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The road ahead changed from arid to heavily forested almost immediately over the next major rise. Tumbleweeds to pine trees – well, almost. We never actually saw any tumbleweeds, although in many places it seemed we should have.

Our goal at this point was to head straight into town, pick up they keys to the corporate apartment, head there, unload the trailer and turn it in. There were a couple of missteps with this plan. First, I got the wrong key pickup location, which cost us an extra hour in drive time to go pick up the keys at the new location. This, combined with the stairs at the corporate apartment and unloading time, pushed our trailer return time past the closing time of the local U-Haul place. This added a level of stress. Secondly, as mentioned, there were stairs. I suppose I was spoiled by the last corporate apartment which had an elevator. This one was a low-rise and therefore only had stairs. Third, it was HOT. And I mean in the 90s. That made for a very sweaty, uncomfortable unloading.

But, I had asked for AC in the apartment, so it should be okay, right?

Wrong.

There was AC in the apartment… which hadn’t been turned on. And, it was one of those portable units and incapable of cooling the entire place. I was very upset when confronted with this as I had specifically requested AC since we were to be there during one of the hottest months of the year. So I was grumpy, exhausted, tired of driving, hot and sweaty that night – which is why I did not want to write this blog entry. Plus it was not properly installed. They had put it in the living room – blocking the sliding patio door. We had them move it to the bedroom, and even then it was bad.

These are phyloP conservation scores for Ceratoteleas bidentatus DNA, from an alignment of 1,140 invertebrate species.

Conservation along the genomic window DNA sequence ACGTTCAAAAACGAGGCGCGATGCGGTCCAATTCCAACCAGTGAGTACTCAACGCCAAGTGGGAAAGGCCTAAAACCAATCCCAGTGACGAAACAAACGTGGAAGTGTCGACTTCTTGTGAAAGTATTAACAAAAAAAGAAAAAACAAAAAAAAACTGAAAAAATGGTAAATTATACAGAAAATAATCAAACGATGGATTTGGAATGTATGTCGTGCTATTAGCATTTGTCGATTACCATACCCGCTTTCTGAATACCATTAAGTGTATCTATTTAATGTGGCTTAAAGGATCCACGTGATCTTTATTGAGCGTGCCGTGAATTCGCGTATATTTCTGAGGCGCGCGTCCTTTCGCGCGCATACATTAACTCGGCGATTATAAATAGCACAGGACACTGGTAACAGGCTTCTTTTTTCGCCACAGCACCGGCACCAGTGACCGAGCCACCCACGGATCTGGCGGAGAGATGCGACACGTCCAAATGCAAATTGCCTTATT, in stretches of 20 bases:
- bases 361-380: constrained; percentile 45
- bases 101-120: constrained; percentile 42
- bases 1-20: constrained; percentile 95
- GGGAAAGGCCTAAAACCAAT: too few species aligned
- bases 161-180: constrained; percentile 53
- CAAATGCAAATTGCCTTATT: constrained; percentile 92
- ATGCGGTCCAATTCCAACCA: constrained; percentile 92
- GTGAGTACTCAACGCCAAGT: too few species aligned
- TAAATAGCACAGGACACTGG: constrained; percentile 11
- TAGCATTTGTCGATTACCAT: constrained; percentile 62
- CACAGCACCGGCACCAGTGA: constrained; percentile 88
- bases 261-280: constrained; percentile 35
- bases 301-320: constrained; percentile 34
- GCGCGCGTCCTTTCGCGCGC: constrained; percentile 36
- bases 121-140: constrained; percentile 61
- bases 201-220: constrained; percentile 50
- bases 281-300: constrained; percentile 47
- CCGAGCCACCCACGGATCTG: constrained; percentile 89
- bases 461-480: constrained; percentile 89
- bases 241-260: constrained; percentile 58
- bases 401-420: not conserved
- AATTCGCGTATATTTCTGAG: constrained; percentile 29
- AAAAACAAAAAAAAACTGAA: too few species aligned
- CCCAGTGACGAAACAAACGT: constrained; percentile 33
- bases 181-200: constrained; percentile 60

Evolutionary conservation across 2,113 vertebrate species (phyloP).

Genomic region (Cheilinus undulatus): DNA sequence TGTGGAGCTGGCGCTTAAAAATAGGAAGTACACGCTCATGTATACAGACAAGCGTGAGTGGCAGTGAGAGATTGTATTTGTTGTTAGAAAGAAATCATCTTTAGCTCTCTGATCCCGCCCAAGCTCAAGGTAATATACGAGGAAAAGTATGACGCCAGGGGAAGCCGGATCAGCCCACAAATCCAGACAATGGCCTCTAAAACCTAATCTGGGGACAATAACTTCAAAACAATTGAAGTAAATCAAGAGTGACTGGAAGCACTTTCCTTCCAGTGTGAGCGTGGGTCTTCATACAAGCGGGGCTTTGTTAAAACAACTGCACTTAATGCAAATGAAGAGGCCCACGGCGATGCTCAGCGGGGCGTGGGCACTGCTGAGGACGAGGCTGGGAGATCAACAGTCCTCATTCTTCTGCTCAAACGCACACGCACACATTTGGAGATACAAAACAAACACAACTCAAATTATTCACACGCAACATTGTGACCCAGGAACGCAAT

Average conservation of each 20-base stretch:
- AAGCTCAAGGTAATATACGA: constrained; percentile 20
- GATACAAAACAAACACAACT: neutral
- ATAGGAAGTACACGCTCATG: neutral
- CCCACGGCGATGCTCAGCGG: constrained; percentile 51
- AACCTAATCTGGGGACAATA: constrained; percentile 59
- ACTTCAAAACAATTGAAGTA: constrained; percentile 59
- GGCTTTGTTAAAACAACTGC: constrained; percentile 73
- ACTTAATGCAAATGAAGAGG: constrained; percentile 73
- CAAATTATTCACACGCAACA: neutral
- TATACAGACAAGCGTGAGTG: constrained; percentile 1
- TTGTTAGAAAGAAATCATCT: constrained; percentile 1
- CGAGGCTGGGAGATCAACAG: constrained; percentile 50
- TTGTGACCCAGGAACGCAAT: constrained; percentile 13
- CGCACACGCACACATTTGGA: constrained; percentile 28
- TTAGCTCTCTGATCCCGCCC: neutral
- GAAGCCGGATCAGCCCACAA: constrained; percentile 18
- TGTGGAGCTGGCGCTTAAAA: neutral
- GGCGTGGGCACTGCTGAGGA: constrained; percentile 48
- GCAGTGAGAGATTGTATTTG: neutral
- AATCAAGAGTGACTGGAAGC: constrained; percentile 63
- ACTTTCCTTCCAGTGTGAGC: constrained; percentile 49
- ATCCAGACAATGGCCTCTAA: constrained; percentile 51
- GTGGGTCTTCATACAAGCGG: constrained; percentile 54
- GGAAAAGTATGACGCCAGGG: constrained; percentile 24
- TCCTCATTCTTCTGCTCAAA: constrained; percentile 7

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As you can see here, there is a piece of the machine that is supposed to go in a window to exhaust the hot air. Only they used tape and didn’t fit it properly into the window. I had to fix it. But, I’m getting ahead of myself.

The next morning, which was Sunday, we decided to sleep in a bit but we still had to get up and return the trailer. Now, we were finally and officially “done” with the road trip.

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We were able to negotiate a little with the relocation people to find a better place with AC. More on that next.

But – we have arrived and the road trip is complete. All 3,560 miles of it.

Road Trip: Day 7 – Tremonton to Pendleton

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Today was a long day. Long because we wanted to have a short last leg tomorrow.

It started very well… until a great chasm was opened in the pancake-like plains of Idaho. We only had a handful of miles left in Utah, so they passed quickly.

Now apparently, the state tree of Idaho is an orange barrel.